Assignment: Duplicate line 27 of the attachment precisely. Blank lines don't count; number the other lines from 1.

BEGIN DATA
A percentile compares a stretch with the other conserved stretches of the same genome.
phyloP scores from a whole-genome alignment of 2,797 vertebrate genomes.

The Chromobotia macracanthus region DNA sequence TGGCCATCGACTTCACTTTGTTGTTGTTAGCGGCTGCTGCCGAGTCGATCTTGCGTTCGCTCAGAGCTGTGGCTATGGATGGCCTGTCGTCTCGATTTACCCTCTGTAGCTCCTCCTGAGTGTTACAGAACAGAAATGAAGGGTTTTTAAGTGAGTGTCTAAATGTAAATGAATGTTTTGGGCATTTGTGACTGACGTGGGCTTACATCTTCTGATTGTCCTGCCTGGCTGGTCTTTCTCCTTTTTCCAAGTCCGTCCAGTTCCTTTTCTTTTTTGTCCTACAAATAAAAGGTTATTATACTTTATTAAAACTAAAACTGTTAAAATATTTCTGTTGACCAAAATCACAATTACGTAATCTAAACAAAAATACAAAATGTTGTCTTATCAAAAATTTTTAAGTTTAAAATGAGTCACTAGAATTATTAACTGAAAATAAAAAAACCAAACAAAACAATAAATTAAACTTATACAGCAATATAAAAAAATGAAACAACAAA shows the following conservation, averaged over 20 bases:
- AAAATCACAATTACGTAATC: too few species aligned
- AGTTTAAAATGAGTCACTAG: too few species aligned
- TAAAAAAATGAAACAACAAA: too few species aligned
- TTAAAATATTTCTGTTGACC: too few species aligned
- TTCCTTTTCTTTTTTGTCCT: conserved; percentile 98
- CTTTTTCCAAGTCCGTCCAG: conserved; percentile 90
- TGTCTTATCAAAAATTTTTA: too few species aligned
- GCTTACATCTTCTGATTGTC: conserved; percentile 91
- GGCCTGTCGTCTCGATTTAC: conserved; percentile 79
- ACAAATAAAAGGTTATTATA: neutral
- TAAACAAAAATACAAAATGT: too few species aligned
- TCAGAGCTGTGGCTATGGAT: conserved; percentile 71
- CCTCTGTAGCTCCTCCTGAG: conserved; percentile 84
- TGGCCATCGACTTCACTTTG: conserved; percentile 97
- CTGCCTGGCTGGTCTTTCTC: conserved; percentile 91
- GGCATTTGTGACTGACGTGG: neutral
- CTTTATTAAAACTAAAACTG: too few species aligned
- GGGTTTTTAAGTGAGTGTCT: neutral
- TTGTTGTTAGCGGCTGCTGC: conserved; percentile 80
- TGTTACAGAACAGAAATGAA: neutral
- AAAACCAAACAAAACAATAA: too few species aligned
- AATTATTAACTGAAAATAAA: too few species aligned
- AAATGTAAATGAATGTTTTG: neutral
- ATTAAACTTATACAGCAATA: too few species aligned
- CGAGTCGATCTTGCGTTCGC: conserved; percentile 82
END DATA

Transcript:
- ATTAAACTTATACAGCAATA: too few species aligned